Years ago, he managed to drag Victoria and Bertie to his village temple to meet his guru. I shall never forget the story of the 2-hour drive on the highway, in the rickshaw shared with the whole family; how they waited another 2 hours in the village, being forcefed tons of food and liters of chai, and how they made a U-turn, one hour into the journey back, because they had just passed the Gurumobile, complete with megaphones and sirens. I will never forget Victoria’s face when she got back – that’s when I swore never to fall into the temple trap.

At first, I used to decline apologetically. I felt bad.

But to be honest, I am not remotely attracted to hinduism. There are too many gods, too many animals, too many stories, too many colors, smells, representations and contradictions to appeal to me. I can’t deal with the wars and betrayals and transformations. I can’t pray to idols. I need minimalism. I am, I have realized, monotheist to the core.

Now, I do feel bad. I probably sound awful and arrogant and snooty – after all, who am I to judge a religion?

I was thinking exactly this the other day when Shashir decided to take me, of all days: on Ganesh Chaturthi, of all places: to the Ganesh Temple. There would be a rough 100,000 devotees there.

I thought I’d elaborate my 8-billionth refusal:

“Sorry Shashir but no. I am a Catholic, I go to church.”

He turned to me he and, dead-serious, declared in hindi:

“But Madam, God is one.”

Grab the Deal

August 26, 2009



When you have an Indian prepaid mobile phone card you receive thousands of daily promotional text messages and calls. Drove me mad.

Now that I have a postpaid deal, I don’t get such a constant flow of beeps. But I get the odd one. Some, I don’t mind. Restaurants, nightlclubs, boutiques in Delhi and Bombay: they remind me that I used to live it up.

Some, on the other hand, depress me. Domino’s, for example. What it tells me, as if I wasn’t aware of it already, is that my diet now consists of peperoni pizza and beer.

I also receive daily invitations to “pool parties”, something I personally would consider when I was, say, 14, but nonetheless Jaipur’s hot new brazen concept which, in its ideal unfolding, consists in bikini clad foreign girls chatting with much married but wifeless local men gulping blended whisky. But I might be wrong as, to be honest, I never went.

We keep receiving such text messages and we keep deleting them. Luckily, last week Victoria read one before she deleted it. And I am glad she did, because here is what it said:

New Extravag. Formula @ Sheesh Mahal MI Rd – Get Bonanza Meal Order 1 Get 2 (Non Veg. 50% discount) on Food + New Offer Buy 3 Get 7 (Beer & Wine) – Enjoy Summer Discount Menu!!!!

Buy 3 get 7.

Buy 3 get freaking 7.

Now that’s a deal.

Prozac on Wheels

August 4, 2009



I often complain about using autorickshaws. It is backbreaking. Beggars can touch you. It is hot and dusty and all in all a frankly unpleasant experience – especially if, like me, autorickshaws have been your modus transportanti for the last four years. 

Autorickshaw drivers don’t help. I have written about them at length, and most of them are total douches, although there are a few glorious exceptions. One in particular, as you may remember, beat up my aggressors and earned my eternal adoration.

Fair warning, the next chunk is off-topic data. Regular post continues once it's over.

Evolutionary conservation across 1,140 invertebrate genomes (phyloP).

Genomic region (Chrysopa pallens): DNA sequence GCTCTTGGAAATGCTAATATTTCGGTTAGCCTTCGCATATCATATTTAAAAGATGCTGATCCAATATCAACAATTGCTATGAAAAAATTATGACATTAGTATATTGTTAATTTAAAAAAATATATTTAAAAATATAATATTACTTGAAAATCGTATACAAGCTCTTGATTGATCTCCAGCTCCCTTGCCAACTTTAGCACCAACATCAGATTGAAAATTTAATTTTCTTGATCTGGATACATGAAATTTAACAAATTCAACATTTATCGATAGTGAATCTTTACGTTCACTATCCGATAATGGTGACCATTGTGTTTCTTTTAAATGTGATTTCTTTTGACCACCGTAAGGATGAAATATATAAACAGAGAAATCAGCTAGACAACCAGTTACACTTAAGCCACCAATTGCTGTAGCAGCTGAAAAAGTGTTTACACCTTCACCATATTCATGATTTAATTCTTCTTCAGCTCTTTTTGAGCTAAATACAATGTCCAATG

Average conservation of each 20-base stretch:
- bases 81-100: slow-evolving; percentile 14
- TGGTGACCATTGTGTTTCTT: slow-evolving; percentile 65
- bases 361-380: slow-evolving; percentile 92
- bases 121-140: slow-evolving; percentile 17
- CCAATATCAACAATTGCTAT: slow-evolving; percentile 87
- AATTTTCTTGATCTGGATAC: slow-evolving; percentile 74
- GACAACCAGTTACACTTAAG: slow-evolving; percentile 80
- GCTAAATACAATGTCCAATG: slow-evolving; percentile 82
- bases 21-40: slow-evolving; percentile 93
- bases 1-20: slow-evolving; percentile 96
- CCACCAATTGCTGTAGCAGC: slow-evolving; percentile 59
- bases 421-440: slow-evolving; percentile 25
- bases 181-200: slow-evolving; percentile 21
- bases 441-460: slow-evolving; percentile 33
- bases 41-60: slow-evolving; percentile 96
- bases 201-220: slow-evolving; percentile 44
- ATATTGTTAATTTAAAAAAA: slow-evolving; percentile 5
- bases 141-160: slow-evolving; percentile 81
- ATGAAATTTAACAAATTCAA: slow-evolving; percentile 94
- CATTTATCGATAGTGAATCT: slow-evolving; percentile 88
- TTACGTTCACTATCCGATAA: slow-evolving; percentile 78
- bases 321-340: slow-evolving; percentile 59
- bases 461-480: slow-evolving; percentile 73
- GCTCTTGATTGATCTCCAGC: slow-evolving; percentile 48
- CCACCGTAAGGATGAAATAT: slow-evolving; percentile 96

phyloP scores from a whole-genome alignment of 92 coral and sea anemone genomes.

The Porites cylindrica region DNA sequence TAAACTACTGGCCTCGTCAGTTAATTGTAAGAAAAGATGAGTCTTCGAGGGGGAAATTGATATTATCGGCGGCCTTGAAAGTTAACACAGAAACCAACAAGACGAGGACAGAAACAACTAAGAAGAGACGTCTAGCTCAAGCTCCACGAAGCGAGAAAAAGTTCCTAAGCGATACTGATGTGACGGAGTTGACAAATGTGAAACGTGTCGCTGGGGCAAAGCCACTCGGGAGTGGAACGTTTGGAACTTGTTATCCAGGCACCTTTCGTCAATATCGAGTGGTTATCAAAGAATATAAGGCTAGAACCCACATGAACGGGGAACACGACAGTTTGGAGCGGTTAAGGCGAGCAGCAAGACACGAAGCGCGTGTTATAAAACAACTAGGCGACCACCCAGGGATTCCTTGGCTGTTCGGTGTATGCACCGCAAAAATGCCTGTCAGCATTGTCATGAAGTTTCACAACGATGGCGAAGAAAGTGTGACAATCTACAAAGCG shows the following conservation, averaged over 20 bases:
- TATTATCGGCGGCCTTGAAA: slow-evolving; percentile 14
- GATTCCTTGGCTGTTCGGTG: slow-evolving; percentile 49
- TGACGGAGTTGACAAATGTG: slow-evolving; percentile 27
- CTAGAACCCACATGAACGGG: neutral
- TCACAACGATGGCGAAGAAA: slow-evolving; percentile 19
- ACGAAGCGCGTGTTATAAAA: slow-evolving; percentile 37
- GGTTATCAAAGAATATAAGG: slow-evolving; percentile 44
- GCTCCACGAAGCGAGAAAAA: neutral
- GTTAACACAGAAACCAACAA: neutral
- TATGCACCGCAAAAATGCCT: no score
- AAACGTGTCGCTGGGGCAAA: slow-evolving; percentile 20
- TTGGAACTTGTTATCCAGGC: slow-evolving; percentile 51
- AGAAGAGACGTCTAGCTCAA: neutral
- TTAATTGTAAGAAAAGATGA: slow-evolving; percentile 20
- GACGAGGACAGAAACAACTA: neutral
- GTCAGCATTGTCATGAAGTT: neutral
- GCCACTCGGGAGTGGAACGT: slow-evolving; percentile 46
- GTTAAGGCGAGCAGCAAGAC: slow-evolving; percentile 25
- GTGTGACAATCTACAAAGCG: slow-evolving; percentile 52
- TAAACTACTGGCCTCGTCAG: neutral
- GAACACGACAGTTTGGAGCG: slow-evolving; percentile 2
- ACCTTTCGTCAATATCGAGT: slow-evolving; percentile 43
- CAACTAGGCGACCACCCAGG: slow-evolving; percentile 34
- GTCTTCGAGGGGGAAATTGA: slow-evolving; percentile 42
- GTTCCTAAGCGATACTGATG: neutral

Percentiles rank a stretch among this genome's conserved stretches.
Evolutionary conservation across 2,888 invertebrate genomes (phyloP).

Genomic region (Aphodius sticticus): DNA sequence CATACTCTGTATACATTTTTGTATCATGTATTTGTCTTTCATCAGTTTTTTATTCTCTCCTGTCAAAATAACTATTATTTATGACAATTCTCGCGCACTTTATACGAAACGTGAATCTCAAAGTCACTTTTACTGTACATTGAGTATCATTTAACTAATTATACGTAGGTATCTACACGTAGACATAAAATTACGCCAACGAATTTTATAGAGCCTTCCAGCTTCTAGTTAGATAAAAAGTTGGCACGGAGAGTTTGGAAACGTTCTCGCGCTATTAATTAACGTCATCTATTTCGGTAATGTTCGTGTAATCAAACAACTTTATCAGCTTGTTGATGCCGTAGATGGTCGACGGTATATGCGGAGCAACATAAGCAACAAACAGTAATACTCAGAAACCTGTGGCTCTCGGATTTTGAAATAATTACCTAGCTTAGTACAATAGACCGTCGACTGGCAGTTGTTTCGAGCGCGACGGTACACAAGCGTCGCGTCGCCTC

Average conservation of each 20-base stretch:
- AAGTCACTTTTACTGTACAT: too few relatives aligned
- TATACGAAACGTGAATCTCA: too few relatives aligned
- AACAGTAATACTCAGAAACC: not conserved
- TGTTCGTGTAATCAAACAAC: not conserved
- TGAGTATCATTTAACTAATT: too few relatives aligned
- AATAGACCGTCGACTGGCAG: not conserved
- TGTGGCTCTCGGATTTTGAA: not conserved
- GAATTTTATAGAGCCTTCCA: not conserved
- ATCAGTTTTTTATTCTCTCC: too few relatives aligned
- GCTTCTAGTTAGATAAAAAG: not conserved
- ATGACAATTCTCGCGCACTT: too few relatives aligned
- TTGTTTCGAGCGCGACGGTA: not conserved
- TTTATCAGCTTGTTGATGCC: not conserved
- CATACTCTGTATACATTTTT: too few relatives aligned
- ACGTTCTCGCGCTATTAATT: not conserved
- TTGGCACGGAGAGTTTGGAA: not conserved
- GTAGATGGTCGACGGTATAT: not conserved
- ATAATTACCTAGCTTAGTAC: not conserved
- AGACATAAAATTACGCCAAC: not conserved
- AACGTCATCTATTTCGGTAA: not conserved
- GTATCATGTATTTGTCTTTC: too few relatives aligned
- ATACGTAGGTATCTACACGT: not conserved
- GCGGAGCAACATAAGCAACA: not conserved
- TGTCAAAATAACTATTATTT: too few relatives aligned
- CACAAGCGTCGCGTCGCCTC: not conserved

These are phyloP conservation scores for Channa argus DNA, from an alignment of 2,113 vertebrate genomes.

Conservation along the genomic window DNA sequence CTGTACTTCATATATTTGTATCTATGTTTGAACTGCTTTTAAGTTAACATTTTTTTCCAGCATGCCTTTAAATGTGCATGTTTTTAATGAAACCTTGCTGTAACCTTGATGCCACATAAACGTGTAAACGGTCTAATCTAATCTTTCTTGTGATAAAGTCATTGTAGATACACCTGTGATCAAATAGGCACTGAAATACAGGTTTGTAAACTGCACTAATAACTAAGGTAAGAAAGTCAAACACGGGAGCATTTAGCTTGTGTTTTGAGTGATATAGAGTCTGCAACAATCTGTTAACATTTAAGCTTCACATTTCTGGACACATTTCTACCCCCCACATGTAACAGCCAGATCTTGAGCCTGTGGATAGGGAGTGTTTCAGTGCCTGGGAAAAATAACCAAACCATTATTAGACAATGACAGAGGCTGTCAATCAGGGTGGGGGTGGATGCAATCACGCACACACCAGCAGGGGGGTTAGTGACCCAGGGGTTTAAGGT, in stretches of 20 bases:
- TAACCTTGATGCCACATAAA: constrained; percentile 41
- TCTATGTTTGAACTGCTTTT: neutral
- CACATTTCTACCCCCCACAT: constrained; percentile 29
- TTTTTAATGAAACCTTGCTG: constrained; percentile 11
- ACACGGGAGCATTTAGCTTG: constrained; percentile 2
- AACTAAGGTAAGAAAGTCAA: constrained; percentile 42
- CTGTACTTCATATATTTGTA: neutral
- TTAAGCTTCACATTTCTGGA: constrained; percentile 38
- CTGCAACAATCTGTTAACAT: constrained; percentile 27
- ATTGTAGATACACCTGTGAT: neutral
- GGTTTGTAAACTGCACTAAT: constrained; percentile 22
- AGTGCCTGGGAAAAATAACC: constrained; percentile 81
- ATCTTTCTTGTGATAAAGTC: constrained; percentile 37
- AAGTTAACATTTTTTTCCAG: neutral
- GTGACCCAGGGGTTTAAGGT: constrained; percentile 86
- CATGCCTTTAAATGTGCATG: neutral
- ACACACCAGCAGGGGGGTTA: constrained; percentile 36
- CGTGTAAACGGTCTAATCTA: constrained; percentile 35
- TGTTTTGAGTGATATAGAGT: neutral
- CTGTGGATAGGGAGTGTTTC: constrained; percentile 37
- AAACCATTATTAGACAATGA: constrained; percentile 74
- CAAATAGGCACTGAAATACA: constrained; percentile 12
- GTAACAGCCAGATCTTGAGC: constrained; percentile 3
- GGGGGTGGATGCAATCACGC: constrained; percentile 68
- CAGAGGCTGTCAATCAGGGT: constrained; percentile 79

My regular autorickshaw driver, Shashir, doesn’t behave with such panache. He is not very bright and certainly not remotely good-looking.

However, I do like him. He is devoted, patient, protecting and very very sweet. Every evening when he drops me home after yet another day of madness, dust and sweat, when I feel so worn off and dirty I would probably scare street dogs, my hair totally dishevelled, wearing some shapeless all-covering outfit, just when, numb from exhaustion, I just want to crawl in bed and forget everything, every day at this very moment, Shashir when I get out of his autorickshaw looks at me, his eyes wet with emotion, and tells me, in Hindi:

“You are beautiful.”


A lake in Sariska

A lake in Sariska

The monsoon is a very strange season.

When everyone in Europe is sunbathing, we don’t get any sun. The sky is an ode to Christian Dior: thousands of shades of grey glide over us.

It is hot, though not as hot as June: after flirting with the fourties, we have now gone back to a civilized 30ºC. Swimming, however, doesn’t really happen. The pools are dirty, courtesy the rains. Frogs have taken over, and although they are sweet, I don’t really enjoy their touch.

It is humid and hot and grey and the mango season is over, but there is one wonderful thing about the monsoon.

The green. 

Everywhere in the city and beyond, the color green has exploded. Jaipur, the Pink City, capital of a desert state, is fluorescent green. In the magical Ram Niwas gardens, gazing at Albert Hall, along the Old City’s arcades, or  creeping out of old ochre pink enclosures: trees, in full bloom, bright and lush.

In this balmy weather, the desert turned green, there is one place I long to visit.

Sariska Valley, the hidden gem of Rajasthan, with its eerie hills, millenary temples and breathtaking landscapes. 

Still untouched by tourism, Sariska is one of the most beautiful places I have ever seen. 

Chalo, before the rains go.